The wastewater division monitors five primary values:

  • Raw flow (incoming waste water);

  • Airflow;

  • Waste flow (treated output);

  • RAS; and,

  • Wet well levels (overflow).

Management of the Xenia Water Reclamation Division determined that an appropriate solution would be to install a networked system that would provide remote electronic updates to the duty person every four hours and eliminate the need to drive in and check conditions in person. Initial research on Ethernet-based I/O options led to Sixnet, which in turn directed them to Kemper Controls.

Dean Norton of Kemper immediately recognized that he could resolve the situation with an InduSoft SCADA system and Sixnet I/O modules. The solution as integrated and delivered to Xenia involved two client PCs at each site and a server in the main control area running four Web sessions.

The system was built using browser-based operator displays, and Norton calls the application, “an ideal example of using InduSoft Web Studio with Web clients. Instead of paying thousands for each seat, the web clients only cost Xenia a couple of hundred dollars.”

Department managers can now call up status displays and check status from a PC anywhere in the city. Norton used the built-in InduSoft e-mail functions and scripting language to create a remote reporting function that sends selected key values from 24 I/O points to the duty person’s cell phone every four hours. These appear on the cell phone display as a brief text message and enable the operator to tell at a glance how the plant is functioning.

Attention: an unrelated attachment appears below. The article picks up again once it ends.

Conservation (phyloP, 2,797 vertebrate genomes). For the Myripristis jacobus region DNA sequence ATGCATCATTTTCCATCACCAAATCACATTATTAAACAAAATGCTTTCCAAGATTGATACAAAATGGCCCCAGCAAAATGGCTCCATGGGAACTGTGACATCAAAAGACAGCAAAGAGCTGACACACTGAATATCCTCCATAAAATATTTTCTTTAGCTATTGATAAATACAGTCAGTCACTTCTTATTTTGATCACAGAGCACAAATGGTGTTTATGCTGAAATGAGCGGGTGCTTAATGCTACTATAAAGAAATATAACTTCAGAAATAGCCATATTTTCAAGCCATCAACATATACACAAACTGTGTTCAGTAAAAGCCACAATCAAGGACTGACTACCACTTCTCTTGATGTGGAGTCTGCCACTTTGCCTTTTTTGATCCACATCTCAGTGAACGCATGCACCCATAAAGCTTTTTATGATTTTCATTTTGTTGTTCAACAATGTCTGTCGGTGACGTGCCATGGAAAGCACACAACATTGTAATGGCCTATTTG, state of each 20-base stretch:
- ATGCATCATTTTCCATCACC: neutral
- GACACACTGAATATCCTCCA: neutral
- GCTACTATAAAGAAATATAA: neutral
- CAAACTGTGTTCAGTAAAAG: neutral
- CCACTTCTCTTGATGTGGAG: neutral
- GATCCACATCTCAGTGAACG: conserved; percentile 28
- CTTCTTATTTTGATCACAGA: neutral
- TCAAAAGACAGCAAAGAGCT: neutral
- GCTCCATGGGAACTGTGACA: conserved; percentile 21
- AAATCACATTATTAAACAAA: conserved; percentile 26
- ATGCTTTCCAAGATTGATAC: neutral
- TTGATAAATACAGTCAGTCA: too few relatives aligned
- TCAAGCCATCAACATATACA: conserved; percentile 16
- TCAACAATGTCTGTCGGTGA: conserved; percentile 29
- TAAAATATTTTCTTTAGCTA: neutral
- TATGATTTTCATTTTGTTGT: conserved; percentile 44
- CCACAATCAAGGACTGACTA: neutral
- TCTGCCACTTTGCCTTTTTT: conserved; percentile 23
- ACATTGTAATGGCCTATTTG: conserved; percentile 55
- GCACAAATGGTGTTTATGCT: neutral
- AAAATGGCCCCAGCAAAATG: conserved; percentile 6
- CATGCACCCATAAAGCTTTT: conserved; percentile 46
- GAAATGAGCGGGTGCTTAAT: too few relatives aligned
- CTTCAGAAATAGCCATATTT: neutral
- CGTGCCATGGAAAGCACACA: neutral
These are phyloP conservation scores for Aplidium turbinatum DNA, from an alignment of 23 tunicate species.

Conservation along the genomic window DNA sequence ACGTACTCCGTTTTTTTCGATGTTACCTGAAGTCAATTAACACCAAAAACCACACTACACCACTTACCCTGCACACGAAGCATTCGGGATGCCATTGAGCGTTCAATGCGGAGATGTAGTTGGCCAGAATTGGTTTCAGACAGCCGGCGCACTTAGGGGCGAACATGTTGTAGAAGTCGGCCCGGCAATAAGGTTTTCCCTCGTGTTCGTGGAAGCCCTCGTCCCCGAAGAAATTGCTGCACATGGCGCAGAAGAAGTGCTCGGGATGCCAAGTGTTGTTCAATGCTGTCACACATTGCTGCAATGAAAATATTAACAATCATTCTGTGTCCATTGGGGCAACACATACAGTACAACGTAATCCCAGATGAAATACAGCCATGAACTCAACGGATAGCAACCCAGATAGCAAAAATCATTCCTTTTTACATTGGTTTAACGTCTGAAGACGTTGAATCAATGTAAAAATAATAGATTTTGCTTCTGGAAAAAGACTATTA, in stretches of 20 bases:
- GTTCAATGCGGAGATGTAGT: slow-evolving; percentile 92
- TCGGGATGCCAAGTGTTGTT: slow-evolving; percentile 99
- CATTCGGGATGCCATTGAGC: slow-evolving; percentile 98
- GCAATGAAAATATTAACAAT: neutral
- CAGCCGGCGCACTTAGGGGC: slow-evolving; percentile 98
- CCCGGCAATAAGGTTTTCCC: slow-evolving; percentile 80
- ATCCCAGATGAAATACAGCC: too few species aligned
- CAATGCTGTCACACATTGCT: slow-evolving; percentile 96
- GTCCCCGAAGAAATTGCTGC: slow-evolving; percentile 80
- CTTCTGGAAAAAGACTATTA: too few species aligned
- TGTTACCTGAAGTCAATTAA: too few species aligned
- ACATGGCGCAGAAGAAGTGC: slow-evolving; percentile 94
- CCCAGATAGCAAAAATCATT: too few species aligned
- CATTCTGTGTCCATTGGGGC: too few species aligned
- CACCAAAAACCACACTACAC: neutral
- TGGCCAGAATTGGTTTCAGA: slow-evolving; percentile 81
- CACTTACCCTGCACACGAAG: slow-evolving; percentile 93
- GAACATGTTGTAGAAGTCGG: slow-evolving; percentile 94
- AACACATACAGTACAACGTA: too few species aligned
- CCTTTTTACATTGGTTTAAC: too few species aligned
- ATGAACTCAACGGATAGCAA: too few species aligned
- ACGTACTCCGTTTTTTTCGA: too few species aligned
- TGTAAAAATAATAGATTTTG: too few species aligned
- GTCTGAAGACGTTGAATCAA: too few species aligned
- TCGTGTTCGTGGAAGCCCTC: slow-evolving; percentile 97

Equally important, the Xenia system includes a remote alert function for times when a significant alarm condition occurs. This incorporates a delay function for each alarm setting so that intermittent conditions do not result in the duty person being called when the problem has resolved itself. These delays can be configured during runtime so that they can be modified without shutting down the system and jeopardizing control of the treatment function. Up to 15 system conditions can be configured for alarms and the operator can enable, dispel, and set trip points as required.

'We sleep a lot better’

Since startup the system has virtually eliminated environmental violations. Next in line for Xenia is expansion of the system to include calculations that will enable it to pinpoint areas of the sewer system that need expansion, and installation of a similar system for the water treatment facility.

In the first year of operation, Xenia experienced unusually heavy rainfall. Heavy rain events bring surges of water into the system that can result in major problems. But this time there were no regulatory violations as a result of slow response to alarms. Avoiding one single violation more than pays for the cost of the new system, and department managers are delighted with the results. One of them remarked, “We all sleep a lot better at night.” By eliminating the human factor in reporting alarm conditions, the Xenia Water Reclamation Department improved its regulatory compliance, avoided expensive fines, reduced overtime costs, and, equally important to the personnel who work there, enabled them to get a good night’s sleep.



Author Information

Jason Tincu is wastewater supervisor, Water Reclamation Division, Xenia, OH. Contact him at jtincu@ci.xenia.oh.us